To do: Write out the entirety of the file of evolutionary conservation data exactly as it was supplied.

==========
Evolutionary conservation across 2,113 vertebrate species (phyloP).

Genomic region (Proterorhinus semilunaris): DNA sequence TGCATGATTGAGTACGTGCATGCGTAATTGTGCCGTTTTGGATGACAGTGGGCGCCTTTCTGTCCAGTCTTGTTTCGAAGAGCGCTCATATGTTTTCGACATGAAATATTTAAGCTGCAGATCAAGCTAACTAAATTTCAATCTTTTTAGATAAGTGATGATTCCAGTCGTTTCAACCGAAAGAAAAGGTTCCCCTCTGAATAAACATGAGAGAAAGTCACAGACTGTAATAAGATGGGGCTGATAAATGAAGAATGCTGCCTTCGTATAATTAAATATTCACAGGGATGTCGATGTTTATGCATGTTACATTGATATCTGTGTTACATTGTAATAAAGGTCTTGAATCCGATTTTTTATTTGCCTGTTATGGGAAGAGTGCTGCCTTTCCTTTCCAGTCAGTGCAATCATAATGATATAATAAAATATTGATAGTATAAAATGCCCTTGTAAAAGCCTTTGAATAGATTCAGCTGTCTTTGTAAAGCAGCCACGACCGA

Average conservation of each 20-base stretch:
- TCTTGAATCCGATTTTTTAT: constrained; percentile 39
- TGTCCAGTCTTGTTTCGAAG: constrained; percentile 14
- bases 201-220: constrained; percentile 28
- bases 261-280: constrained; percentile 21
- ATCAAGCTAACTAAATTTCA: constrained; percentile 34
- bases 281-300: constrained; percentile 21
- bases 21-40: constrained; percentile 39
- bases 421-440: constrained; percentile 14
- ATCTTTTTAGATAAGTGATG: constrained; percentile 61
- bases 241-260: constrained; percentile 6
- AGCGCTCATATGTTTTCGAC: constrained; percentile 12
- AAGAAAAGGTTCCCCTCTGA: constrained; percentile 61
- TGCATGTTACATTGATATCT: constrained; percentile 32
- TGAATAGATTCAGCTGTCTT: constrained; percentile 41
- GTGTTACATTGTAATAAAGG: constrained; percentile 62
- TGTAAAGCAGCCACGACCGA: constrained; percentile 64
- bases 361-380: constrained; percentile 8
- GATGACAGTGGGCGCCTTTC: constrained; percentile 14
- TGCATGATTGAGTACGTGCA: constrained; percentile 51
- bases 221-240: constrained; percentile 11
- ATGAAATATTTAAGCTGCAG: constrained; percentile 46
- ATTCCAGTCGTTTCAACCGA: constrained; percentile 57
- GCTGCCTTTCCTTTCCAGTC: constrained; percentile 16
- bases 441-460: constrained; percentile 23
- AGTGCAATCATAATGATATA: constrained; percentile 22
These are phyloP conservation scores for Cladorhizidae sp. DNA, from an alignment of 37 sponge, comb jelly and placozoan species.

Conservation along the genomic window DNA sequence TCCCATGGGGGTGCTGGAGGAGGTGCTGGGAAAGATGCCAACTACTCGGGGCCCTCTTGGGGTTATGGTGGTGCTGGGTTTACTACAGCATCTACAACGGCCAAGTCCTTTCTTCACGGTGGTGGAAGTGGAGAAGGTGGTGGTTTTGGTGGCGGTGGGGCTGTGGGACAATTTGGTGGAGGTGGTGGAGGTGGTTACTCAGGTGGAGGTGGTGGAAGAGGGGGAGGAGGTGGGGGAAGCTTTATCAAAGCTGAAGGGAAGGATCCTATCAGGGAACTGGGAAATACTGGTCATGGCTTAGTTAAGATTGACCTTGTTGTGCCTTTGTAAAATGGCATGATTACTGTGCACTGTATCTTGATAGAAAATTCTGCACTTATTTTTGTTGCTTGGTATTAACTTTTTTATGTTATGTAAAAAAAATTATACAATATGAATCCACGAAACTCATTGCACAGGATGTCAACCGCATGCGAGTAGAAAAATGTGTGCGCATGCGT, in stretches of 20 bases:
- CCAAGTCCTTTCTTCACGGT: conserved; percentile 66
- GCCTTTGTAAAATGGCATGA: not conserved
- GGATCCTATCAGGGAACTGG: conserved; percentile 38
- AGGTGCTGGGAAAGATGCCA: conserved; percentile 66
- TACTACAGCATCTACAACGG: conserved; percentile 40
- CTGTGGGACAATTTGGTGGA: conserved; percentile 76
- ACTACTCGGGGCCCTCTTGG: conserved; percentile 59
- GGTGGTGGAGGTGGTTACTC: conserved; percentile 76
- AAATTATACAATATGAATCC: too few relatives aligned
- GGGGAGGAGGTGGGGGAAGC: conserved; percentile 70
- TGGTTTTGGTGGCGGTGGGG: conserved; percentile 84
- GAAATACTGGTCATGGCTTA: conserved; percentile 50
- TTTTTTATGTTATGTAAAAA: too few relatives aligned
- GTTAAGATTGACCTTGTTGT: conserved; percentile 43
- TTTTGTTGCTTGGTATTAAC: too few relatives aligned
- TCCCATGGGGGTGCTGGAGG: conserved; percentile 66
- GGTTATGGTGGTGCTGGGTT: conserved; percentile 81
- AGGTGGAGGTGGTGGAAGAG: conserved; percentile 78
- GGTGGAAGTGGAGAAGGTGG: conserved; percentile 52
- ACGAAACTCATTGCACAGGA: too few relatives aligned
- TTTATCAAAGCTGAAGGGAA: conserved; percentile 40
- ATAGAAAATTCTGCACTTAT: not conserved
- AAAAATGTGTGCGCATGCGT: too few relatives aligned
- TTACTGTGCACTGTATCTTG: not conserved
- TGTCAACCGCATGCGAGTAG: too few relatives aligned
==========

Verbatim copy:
Evolutionary conservation across 2,113 vertebrate species (phyloP).

Genomic region (Proterorhinus semilunaris): DNA sequence TGCATGATTGAGTACGTGCATGCGTAATTGTGCCGTTTTGGATGACAGTGGGCGCCTTTCTGTCCAGTCTTGTTTCGAAGAGCGCTCATATGTTTTCGACATGAAATATTTAAGCTGCAGATCAAGCTAACTAAATTTCAATCTTTTTAGATAAGTGATGATTCCAGTCGTTTCAACCGAAAGAAAAGGTTCCCCTCTGAATAAACATGAGAGAAAGTCACAGACTGTAATAAGATGGGGCTGATAAATGAAGAATGCTGCCTTCGTATAATTAAATATTCACAGGGATGTCGATGTTTATGCATGTTACATTGATATCTGTGTTACATTGTAATAAAGGTCTTGAATCCGATTTTTTATTTGCCTGTTATGGGAAGAGTGCTGCCTTTCCTTTCCAGTCAGTGCAATCATAATGATATAATAAAATATTGATAGTATAAAATGCCCTTGTAAAAGCCTTTGAATAGATTCAGCTGTCTTTGTAAAGCAGCCACGACCGA

Average conservation of each 20-base stretch:
- TCTTGAATCCGATTTTTTAT: constrained; percentile 39
- TGTCCAGTCTTGTTTCGAAG: constrained; percentile 14
- bases 201-220: constrained; percentile 28
- bases 261-280: constrained; percentile 21
- ATCAAGCTAACTAAATTTCA: constrained; percentile 34
- bases 281-300: constrained; percentile 21
- bases 21-40: constrained; percentile 39
- bases 421-440: constrained; percentile 14
- ATCTTTTTAGATAAGTGATG: constrained; percentile 61
- bases 241-260: constrained; percentile 6
- AGCGCTCATATGTTTTCGAC: constrained; percentile 12
- AAGAAAAGGTTCCCCTCTGA: constrained; percentile 61
- TGCATGTTACATTGATATCT: constrained; percentile 32
- TGAATAGATTCAGCTGTCTT: constrained; percentile 41
- GTGTTACATTGTAATAAAGG: constrained; percentile 62
- TGTAAAGCAGCCACGACCGA: constrained; percentile 64
- bases 361-380: constrained; percentile 8
- GATGACAGTGGGCGCCTTTC: constrained; percentile 14
- TGCATGATTGAGTACGTGCA: constrained; percentile 51
- bases 221-240: constrained; percentile 11
- ATGAAATATTTAAGCTGCAG: constrained; percentile 46
- ATTCCAGTCGTTTCAACCGA: constrained; percentile 57
- GCTGCCTTTCCTTTCCAGTC: constrained; percentile 16
- bases 441-460: constrained; percentile 23
- AGTGCAATCATAATGATATA: constrained; percentile 22
These are phyloP conservation scores for Cladorhizidae sp. DNA, from an alignment of 37 sponge, comb jelly and placozoan species.

Conservation along the genomic window DNA sequence TCCCATGGGGGTGCTGGAGGAGGTGCTGGGAAAGATGCCAACTACTCGGGGCCCTCTTGGGGTTATGGTGGTGCTGGGTTTACTACAGCATCTACAACGGCCAAGTCCTTTCTTCACGGTGGTGGAAGTGGAGAAGGTGGTGGTTTTGGTGGCGGTGGGGCTGTGGGACAATTTGGTGGAGGTGGTGGAGGTGGTTACTCAGGTGGAGGTGGTGGAAGAGGGGGAGGAGGTGGGGGAAGCTTTATCAAAGCTGAAGGGAAGGATCCTATCAGGGAACTGGGAAATACTGGTCATGGCTTAGTTAAGATTGACCTTGTTGTGCCTTTGTAAAATGGCATGATTACTGTGCACTGTATCTTGATAGAAAATTCTGCACTTATTTTTGTTGCTTGGTATTAACTTTTTTATGTTATGTAAAAAAAATTATACAATATGAATCCACGAAACTCATTGCACAGGATGTCAACCGCATGCGAGTAGAAAAATGTGTGCGCATGCGT, in stretches of 20 bases:
- CCAAGTCCTTTCTTCACGGT: conserved; percentile 66
- GCCTTTGTAAAATGGCATGA: not conserved
- GGATCCTATCAGGGAACTGG: conserved; percentile 38
- AGGTGCTGGGAAAGATGCCA: conserved; percentile 66
- TACTACAGCATCTACAACGG: conserved; percentile 40
- CTGTGGGACAATTTGGTGGA: conserved; percentile 76
- ACTACTCGGGGCCCTCTTGG: conserved; percentile 59
- GGTGGTGGAGGTGGTTACTC: conserved; percentile 76
- AAATTATACAATATGAATCC: too few relatives aligned
- GGGGAGGAGGTGGGGGAAGC: conserved; percentile 70
- TGGTTTTGGTGGCGGTGGGG: conserved; percentile 84
- GAAATACTGGTCATGGCTTA: conserved; percentile 50
- TTTTTTATGTTATGTAAAAA: too few relatives aligned
- GTTAAGATTGACCTTGTTGT: conserved; percentile 43
- TTTTGTTGCTTGGTATTAAC: too few relatives aligned
- TCCCATGGGGGTGCTGGAGG: conserved; percentile 66
- GGTTATGGTGGTGCTGGGTT: conserved; percentile 81
- AGGTGGAGGTGGTGGAAGAG: conserved; percentile 78
- GGTGGAAGTGGAGAAGGTGG: conserved; percentile 52
- ACGAAACTCATTGCACAGGA: too few relatives aligned
- TTTATCAAAGCTGAAGGGAA: conserved; percentile 40
- ATAGAAAATTCTGCACTTAT: not conserved
- AAAAATGTGTGCGCATGCGT: too few relatives aligned
- TTACTGTGCACTGTATCTTG: not conserved
- TGTCAACCGCATGCGAGTAG: too few relatives aligned